November 28, 2017
A recently released document shows 3,484 sexual assault kits (SAK), taken as evidence by law enforcement agencies, were not submitted for serological testing at a laboratory in Alaska.
The State of Alaska's Department of Public Safety said the kits are used by medical personnel and trained professionals for the preservation of physical evidence collected from a person, living or deceased, following an allegation or suspicion of sexual assault.
The kits can come in packaged boxes, bags or individual swabs.
According to Alaska DPS, a statewide inventory of untested sexual assault kits – dating back to the year 2000 – was performed as a result of SB-55, which passed in 2017.
Results indicate that the state's seven largest agencies were in possession of approximately 92 percent of these kits.
Among the SAKs not submitted for testing: 53 percent were with the Anchorage Police Department, 22 percent were with Alaska State Troopers, 6 percent were with the Juneau Police Department, 5 percent were with the Fairbanks Police Department and 2 percent each were with the Ketchikan Police Department, Nome Police Department and North Slope Police Department. According to the Alaska DPS, the remaining 8 percent of SAKs were in the possession of all other municipal or tribal police departments.
Additionally, the department said some of the most common reasons why SAKs are not tested, include:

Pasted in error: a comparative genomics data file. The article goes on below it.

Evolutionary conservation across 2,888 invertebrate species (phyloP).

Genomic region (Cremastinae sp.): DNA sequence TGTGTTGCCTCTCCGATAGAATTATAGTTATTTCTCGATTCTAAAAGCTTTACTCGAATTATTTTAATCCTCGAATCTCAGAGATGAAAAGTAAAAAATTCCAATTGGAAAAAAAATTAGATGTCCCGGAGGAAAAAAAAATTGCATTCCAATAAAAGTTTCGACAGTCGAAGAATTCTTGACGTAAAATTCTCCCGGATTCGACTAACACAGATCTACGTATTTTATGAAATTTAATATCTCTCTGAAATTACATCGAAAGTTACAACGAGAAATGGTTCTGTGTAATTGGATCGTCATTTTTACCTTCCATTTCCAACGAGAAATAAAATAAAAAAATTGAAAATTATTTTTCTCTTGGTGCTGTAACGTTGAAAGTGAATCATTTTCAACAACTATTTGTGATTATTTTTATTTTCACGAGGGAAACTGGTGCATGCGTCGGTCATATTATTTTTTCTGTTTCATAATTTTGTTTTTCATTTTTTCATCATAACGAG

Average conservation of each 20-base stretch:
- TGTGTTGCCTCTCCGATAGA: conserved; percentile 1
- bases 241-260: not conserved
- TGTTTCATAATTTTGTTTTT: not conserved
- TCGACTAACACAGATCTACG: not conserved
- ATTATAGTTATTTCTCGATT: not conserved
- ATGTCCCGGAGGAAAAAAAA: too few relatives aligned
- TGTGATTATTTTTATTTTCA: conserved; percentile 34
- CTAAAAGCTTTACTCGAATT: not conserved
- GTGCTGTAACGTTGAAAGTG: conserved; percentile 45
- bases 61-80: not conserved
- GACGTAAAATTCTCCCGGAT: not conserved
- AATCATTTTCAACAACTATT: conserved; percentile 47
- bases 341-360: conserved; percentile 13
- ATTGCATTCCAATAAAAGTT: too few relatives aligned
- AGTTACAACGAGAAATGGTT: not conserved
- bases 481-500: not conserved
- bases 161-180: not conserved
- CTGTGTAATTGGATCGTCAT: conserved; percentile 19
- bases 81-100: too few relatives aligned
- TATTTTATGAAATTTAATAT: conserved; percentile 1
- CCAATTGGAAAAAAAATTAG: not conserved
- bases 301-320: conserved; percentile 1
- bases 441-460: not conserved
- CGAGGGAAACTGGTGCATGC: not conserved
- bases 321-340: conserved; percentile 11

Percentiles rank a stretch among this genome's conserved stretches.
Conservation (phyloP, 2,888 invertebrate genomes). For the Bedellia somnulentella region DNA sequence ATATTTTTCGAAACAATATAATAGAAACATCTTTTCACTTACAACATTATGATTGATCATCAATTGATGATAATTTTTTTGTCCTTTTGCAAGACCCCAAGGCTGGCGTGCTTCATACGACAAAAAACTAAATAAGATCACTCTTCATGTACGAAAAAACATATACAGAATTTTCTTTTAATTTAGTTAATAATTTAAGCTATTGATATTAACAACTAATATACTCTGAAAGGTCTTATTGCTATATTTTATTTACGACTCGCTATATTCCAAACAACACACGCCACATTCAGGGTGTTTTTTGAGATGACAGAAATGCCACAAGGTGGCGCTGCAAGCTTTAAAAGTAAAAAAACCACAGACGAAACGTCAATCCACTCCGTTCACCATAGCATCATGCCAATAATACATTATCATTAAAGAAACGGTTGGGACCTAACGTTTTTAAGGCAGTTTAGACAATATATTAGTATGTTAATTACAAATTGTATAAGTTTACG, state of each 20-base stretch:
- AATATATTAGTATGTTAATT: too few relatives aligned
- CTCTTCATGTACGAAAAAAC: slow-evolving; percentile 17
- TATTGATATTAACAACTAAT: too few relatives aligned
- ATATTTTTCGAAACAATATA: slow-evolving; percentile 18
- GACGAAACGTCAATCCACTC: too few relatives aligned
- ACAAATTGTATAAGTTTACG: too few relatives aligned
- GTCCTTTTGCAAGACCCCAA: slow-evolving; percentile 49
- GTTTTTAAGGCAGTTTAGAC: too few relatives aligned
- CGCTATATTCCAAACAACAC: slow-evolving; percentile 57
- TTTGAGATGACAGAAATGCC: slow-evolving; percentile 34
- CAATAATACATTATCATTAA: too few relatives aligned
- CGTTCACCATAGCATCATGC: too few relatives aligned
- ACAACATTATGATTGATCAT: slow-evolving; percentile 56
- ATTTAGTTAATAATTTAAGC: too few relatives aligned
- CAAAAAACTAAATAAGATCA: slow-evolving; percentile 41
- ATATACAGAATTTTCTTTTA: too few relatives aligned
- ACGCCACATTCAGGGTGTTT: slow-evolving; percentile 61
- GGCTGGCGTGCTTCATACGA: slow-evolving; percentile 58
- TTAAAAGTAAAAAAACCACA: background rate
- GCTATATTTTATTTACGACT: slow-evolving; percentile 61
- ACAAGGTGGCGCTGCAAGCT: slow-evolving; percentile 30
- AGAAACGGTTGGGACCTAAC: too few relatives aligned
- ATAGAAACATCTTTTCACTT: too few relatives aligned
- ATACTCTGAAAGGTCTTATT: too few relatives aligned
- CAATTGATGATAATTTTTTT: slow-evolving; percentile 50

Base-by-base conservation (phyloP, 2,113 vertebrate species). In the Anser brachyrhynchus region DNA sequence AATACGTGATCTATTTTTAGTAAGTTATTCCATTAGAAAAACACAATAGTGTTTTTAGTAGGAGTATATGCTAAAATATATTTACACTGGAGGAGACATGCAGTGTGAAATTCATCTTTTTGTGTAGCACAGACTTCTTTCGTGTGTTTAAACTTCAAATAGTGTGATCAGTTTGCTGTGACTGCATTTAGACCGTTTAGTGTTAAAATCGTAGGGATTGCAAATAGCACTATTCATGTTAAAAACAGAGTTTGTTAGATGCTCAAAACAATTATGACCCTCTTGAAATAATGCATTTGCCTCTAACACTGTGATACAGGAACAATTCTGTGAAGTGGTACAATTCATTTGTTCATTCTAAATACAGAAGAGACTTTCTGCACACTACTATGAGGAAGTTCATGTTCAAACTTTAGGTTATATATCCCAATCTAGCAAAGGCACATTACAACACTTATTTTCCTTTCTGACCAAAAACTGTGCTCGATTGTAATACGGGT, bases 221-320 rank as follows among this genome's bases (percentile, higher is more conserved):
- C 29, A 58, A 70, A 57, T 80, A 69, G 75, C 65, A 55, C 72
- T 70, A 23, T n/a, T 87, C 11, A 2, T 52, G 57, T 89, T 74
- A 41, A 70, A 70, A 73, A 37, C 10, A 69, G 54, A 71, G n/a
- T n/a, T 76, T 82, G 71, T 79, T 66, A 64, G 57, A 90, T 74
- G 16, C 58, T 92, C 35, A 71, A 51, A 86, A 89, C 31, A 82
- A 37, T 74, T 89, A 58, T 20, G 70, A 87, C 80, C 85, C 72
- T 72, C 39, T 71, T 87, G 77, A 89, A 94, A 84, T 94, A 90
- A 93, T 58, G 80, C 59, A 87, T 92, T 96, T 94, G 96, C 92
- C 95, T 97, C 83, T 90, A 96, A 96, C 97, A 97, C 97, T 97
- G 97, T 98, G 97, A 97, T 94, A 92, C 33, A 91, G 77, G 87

- The District Attorney's Office declined the case.
- Authorities were awaiting a decision from the DA's Office on whether the kit results were needed for evidence.
- A case is still under investigation.
- The issue involved consent, not assailant identity.
- The evidence collected was beyond the testing time frame.
Within the report, results show that 2,979 kits came from a victim, 114 were from an anonymous victim and 391 were from a suspect.
Starting in January 2018, the department stated that all newly collected SAKs will be sent to the State Scientific Crime Detection Laboratory for testing or storage.
Alaska DPS wrote its plans to address untested kits and other testing options, by developing a testing policy based on recommendations from the Sexual Assault Kit Initiative working group.
The department received a grant under the federal SAK initiative program last year.
A document said applying a "test all" policy to newly collected kits will require an additional $204,000 for personnel costs, and $250,000 in chemicals and testing supplies. Overall, the total annual cost is estimated at $454,000.
Alaska DPS said the estimated cost of testing all previously untested kits, at a private lab, would cost between $2.2 million and $3 million.
A final report of recommendations is expected by June 30, 2019.